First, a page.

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Join Date: Jun 2011
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Invetor Circuit

06/27/2011 1:34 AM

if we want to this ckt 500watt 220v 50 Hz and sine wave o/p. how much transistor is used for this configration? also tell me the value of transformer

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#1

Re: invetor ckt

06/27/2011 2:31 AM

No hope for sinusoidal output from this (or any similar) configuration. S.M

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Active Contributor

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#4
In reply to #1

Re: invetor ckt

06/27/2011 4:37 AM

this ckt is effactive or not

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#5
In reply to #4

Re: inverter ckt

06/27/2011 9:07 AM

Not

Tahir,

You have asked many questions in regard to inverter designs. You have rightly been told you will not be able to build a good inverter for less money than you can purchase one. The designs you have presented here are simple, and not very good. They will give you a modified square wave output. You have been rightly told that many electrical loads will not be very happy with a modified square wave output. Inverter designs have been around for many years, and there are many good ones on the market, and a lot of junk, too. You would spend a lot of money to build a good one, much more than you would spend to just buy one. Asking the same question in different ways will not get the answer you want, it will just frustrate those trying to help you, and they will not want to continue offering help.

Now, if you are wanting to learn about inverters, building one can be a very good learning experience, but it will not be cheaper than buying one, unless you have all the parts necessary to build one already on hand. If you chose to build, be sure to observe proper safety, there are dangerous voltages involved!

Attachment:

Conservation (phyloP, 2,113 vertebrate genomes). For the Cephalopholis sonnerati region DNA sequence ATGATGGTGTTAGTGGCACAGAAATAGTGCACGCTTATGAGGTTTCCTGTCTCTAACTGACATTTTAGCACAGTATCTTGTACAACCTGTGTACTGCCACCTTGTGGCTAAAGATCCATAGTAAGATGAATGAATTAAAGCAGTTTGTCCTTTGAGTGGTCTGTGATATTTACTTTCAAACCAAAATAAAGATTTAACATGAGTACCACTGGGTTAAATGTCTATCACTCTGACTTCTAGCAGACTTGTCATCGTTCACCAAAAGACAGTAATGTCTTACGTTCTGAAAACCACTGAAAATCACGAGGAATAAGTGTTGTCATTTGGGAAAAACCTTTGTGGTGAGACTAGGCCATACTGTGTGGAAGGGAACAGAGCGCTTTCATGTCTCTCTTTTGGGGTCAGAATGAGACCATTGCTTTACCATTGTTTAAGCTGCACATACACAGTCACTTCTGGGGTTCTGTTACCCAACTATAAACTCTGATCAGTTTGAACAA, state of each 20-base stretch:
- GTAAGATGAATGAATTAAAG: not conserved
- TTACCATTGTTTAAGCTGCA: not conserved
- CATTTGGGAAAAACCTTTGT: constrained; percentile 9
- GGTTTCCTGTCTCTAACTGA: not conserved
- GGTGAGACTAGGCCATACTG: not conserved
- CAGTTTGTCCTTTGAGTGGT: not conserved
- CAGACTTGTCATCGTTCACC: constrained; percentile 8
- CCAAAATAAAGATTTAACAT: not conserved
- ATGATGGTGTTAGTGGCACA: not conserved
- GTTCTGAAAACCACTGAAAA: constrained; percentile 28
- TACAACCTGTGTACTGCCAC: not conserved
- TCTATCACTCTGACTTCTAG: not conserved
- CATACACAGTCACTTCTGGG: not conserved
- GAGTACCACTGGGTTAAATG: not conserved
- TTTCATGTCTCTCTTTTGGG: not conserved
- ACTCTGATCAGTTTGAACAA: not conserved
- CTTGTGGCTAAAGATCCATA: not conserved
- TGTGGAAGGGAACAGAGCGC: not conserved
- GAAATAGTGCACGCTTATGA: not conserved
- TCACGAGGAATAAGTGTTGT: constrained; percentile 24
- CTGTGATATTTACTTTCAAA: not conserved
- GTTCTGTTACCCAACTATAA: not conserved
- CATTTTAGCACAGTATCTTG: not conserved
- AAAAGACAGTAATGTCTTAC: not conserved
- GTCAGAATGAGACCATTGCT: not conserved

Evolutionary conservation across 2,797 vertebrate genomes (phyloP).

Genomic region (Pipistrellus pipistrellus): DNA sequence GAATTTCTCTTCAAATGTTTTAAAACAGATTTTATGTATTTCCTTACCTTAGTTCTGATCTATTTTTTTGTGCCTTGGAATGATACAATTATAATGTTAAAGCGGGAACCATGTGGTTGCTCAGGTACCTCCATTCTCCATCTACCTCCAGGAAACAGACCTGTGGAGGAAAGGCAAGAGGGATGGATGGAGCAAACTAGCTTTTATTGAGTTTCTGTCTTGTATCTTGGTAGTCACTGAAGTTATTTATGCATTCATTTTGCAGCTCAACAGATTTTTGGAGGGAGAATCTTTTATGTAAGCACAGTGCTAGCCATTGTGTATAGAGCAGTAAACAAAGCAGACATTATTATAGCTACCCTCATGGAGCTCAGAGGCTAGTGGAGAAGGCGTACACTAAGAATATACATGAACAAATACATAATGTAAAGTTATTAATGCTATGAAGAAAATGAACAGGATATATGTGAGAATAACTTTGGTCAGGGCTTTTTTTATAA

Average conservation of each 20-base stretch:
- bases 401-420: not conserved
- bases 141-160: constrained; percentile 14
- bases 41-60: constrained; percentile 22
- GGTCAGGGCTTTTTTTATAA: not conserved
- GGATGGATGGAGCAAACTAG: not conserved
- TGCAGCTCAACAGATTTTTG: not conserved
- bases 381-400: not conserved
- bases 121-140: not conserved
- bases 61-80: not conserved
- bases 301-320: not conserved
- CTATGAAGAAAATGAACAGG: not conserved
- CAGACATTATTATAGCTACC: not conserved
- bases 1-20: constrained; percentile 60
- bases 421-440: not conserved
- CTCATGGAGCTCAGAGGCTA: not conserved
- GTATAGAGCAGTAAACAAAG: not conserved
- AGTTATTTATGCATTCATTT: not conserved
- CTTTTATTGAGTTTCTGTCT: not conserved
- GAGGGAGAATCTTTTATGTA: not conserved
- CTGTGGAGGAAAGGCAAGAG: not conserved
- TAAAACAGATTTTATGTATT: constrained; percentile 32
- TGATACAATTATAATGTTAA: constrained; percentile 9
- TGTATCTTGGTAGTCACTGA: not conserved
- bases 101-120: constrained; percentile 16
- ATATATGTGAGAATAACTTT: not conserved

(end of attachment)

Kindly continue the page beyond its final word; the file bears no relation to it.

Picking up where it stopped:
Tom D.

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#6
In reply to #4

Re: invetor ckt

06/30/2011 7:35 AM

Effective, not very, but perhaps good enough for a few simple applications. The transistor called out, a BD699 npn Darlington, rated at 80V and 8A, has long since been discontinued. It can be replaced by almost any power Darlington, like the popular TIP142, rated at 100V and 10A, $1.28 at Mouser. According to the datasheet, the recommended base drive is 10mA for switching 5A and 40mA for switching 10A.

With a 12V supply, each side of the transformer primary will see a 24Vpp square wave. So for 240Vpp out (120V rms) you'd want a 24:24:240 step-up ratio, and for 440Vpp out (220V rms) you'd want a 24:24:440 ratio. Turned the other way around, you'd want a roughly 24V center-tapped AC power transformer.

But a square wave is not a very good inverter waveform, even for the cheapest of the cheap. That's because a 50% duty-cycle square wave (green waveform) fails to have a √2 = 1.414 peak-to-rms ratio like a sine wave has. Circuits that work from the peak of the sine wave, like full-wave rectifiers, etc., need 165 to 170 volts peak, rather than 120 volts. And yet we need to also adhere to the 120-volt RMS rule (and double that for 220V systems). To achieve this cheaply, a "modified sine" 25 to 33% duty-cycle rectangular wave is often used (blue waveform). During part of the waveform, the output is zero.

As you can see, with a this type of waveform, you'll want a higher step-up ratio for your transformer. You can easily create the required driving waveform using 4000-series cmos logic chips, e.g., with an oscillator driving a 4017 counter with convenient decoded outputs. To set the number of states per cycle, you can loop one of the counter's decoded outputs back to its reset pin.

As tdesmit and others have said, unless if you want to learn by experimenting, you're better off with a purchased inverter. I would add, even if your purpose is for learning, you can learn a lot by tearing apart and reverse engineering a commercial design. Recommended.

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#2

Re: invetor ckt

06/27/2011 2:41 AM

Better to buy an inverter than try to build one. look here for 12vdc-220ac50hz inverters.

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#3

Re: invetor ckt

06/27/2011 4:28 AM

As they are available over-the-counter for £30-45GBP including manufacturer's Warranty, why on earth make one <rhetorical question>?

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